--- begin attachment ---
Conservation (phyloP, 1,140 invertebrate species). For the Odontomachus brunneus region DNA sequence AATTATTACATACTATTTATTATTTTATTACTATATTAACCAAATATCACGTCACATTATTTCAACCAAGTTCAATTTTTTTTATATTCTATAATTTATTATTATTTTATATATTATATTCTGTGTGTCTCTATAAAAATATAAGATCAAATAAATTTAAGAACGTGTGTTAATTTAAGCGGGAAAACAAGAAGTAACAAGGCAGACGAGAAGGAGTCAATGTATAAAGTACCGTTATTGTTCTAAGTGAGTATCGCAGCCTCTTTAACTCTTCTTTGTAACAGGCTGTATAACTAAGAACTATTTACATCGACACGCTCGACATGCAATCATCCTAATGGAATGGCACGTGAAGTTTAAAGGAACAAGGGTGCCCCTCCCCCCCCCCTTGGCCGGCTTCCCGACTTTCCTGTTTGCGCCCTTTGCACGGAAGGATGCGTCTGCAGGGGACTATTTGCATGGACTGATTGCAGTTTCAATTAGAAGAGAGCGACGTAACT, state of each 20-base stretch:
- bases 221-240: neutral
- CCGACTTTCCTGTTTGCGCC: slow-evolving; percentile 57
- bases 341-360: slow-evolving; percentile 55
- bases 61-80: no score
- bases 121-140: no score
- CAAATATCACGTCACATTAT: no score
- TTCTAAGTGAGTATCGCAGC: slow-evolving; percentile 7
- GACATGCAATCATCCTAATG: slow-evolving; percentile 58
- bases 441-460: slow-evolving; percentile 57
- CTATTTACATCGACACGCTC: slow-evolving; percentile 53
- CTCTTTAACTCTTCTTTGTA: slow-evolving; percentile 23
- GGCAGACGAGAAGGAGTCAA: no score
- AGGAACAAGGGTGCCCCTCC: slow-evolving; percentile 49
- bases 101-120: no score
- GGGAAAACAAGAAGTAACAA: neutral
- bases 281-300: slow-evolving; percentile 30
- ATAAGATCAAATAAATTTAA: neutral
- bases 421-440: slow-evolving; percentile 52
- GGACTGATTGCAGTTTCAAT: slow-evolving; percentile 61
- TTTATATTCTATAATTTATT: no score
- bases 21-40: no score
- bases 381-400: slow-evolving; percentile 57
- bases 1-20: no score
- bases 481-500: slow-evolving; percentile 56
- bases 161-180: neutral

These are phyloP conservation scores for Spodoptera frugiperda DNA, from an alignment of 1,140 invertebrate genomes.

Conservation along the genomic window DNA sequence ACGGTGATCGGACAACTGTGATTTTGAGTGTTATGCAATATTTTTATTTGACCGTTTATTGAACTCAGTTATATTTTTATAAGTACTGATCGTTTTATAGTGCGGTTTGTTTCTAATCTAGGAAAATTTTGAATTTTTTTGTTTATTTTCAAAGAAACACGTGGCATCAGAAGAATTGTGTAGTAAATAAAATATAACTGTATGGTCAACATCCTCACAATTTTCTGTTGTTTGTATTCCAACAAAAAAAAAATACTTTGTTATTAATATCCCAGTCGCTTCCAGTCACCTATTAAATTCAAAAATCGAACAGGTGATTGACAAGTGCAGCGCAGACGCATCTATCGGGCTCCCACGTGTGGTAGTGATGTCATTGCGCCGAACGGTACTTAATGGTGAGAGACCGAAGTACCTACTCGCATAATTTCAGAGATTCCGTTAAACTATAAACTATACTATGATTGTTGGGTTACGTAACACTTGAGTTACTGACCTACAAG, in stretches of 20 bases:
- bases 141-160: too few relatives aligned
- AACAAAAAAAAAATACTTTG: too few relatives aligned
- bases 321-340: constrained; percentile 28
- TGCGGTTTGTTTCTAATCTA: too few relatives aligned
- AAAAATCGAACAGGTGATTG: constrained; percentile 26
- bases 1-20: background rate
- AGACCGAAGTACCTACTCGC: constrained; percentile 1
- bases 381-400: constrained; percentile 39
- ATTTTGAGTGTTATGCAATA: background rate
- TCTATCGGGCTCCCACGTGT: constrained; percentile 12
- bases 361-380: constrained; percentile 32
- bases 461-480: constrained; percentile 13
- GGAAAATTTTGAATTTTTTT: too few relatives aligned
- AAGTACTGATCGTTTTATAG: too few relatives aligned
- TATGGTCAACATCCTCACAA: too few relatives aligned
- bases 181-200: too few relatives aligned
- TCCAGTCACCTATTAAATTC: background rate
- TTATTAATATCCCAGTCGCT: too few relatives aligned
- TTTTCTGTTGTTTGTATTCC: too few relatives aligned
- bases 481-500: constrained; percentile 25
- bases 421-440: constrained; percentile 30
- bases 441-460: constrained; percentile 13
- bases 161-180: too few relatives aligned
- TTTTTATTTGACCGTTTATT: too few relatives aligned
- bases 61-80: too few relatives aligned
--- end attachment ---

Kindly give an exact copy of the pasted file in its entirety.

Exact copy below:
Conservation (phyloP, 1,140 invertebrate species). For the Odontomachus brunneus region DNA sequence AATTATTACATACTATTTATTATTTTATTACTATATTAACCAAATATCACGTCACATTATTTCAACCAAGTTCAATTTTTTTTATATTCTATAATTTATTATTATTTTATATATTATATTCTGTGTGTCTCTATAAAAATATAAGATCAAATAAATTTAAGAACGTGTGTTAATTTAAGCGGGAAAACAAGAAGTAACAAGGCAGACGAGAAGGAGTCAATGTATAAAGTACCGTTATTGTTCTAAGTGAGTATCGCAGCCTCTTTAACTCTTCTTTGTAACAGGCTGTATAACTAAGAACTATTTACATCGACACGCTCGACATGCAATCATCCTAATGGAATGGCACGTGAAGTTTAAAGGAACAAGGGTGCCCCTCCCCCCCCCCTTGGCCGGCTTCCCGACTTTCCTGTTTGCGCCCTTTGCACGGAAGGATGCGTCTGCAGGGGACTATTTGCATGGACTGATTGCAGTTTCAATTAGAAGAGAGCGACGTAACT, state of each 20-base stretch:
- bases 221-240: neutral
- CCGACTTTCCTGTTTGCGCC: slow-evolving; percentile 57
- bases 341-360: slow-evolving; percentile 55
- bases 61-80: no score
- bases 121-140: no score
- CAAATATCACGTCACATTAT: no score
- TTCTAAGTGAGTATCGCAGC: slow-evolving; percentile 7
- GACATGCAATCATCCTAATG: slow-evolving; percentile 58
- bases 441-460: slow-evolving; percentile 57
- CTATTTACATCGACACGCTC: slow-evolving; percentile 53
- CTCTTTAACTCTTCTTTGTA: slow-evolving; percentile 23
- GGCAGACGAGAAGGAGTCAA: no score
- AGGAACAAGGGTGCCCCTCC: slow-evolving; percentile 49
- bases 101-120: no score
- GGGAAAACAAGAAGTAACAA: neutral
- bases 281-300: slow-evolving; percentile 30
- ATAAGATCAAATAAATTTAA: neutral
- bases 421-440: slow-evolving; percentile 52
- GGACTGATTGCAGTTTCAAT: slow-evolving; percentile 61
- TTTATATTCTATAATTTATT: no score
- bases 21-40: no score
- bases 381-400: slow-evolving; percentile 57
- bases 1-20: no score
- bases 481-500: slow-evolving; percentile 56
- bases 161-180: neutral

These are phyloP conservation scores for Spodoptera frugiperda DNA, from an alignment of 1,140 invertebrate genomes.

Conservation along the genomic window DNA sequence ACGGTGATCGGACAACTGTGATTTTGAGTGTTATGCAATATTTTTATTTGACCGTTTATTGAACTCAGTTATATTTTTATAAGTACTGATCGTTTTATAGTGCGGTTTGTTTCTAATCTAGGAAAATTTTGAATTTTTTTGTTTATTTTCAAAGAAACACGTGGCATCAGAAGAATTGTGTAGTAAATAAAATATAACTGTATGGTCAACATCCTCACAATTTTCTGTTGTTTGTATTCCAACAAAAAAAAAATACTTTGTTATTAATATCCCAGTCGCTTCCAGTCACCTATTAAATTCAAAAATCGAACAGGTGATTGACAAGTGCAGCGCAGACGCATCTATCGGGCTCCCACGTGTGGTAGTGATGTCATTGCGCCGAACGGTACTTAATGGTGAGAGACCGAAGTACCTACTCGCATAATTTCAGAGATTCCGTTAAACTATAAACTATACTATGATTGTTGGGTTACGTAACACTTGAGTTACTGACCTACAAG, in stretches of 20 bases:
- bases 141-160: too few relatives aligned
- AACAAAAAAAAAATACTTTG: too few relatives aligned
- bases 321-340: constrained; percentile 28
- TGCGGTTTGTTTCTAATCTA: too few relatives aligned
- AAAAATCGAACAGGTGATTG: constrained; percentile 26
- bases 1-20: background rate
- AGACCGAAGTACCTACTCGC: constrained; percentile 1
- bases 381-400: constrained; percentile 39
- ATTTTGAGTGTTATGCAATA: background rate
- TCTATCGGGCTCCCACGTGT: constrained; percentile 12
- bases 361-380: constrained; percentile 32
- bases 461-480: constrained; percentile 13
- GGAAAATTTTGAATTTTTTT: too few relatives aligned
- AAGTACTGATCGTTTTATAG: too few relatives aligned
- TATGGTCAACATCCTCACAA: too few relatives aligned
- bases 181-200: too few relatives aligned
- TCCAGTCACCTATTAAATTC: background rate
- TTATTAATATCCCAGTCGCT: too few relatives aligned
- TTTTCTGTTGTTTGTATTCC: too few relatives aligned
- bases 481-500: constrained; percentile 25
- bases 421-440: constrained; percentile 30
- bases 441-460: constrained; percentile 13
- bases 161-180: too few relatives aligned
- TTTTTATTTGACCGTTTATT: too few relatives aligned
- bases 61-80: too few relatives aligned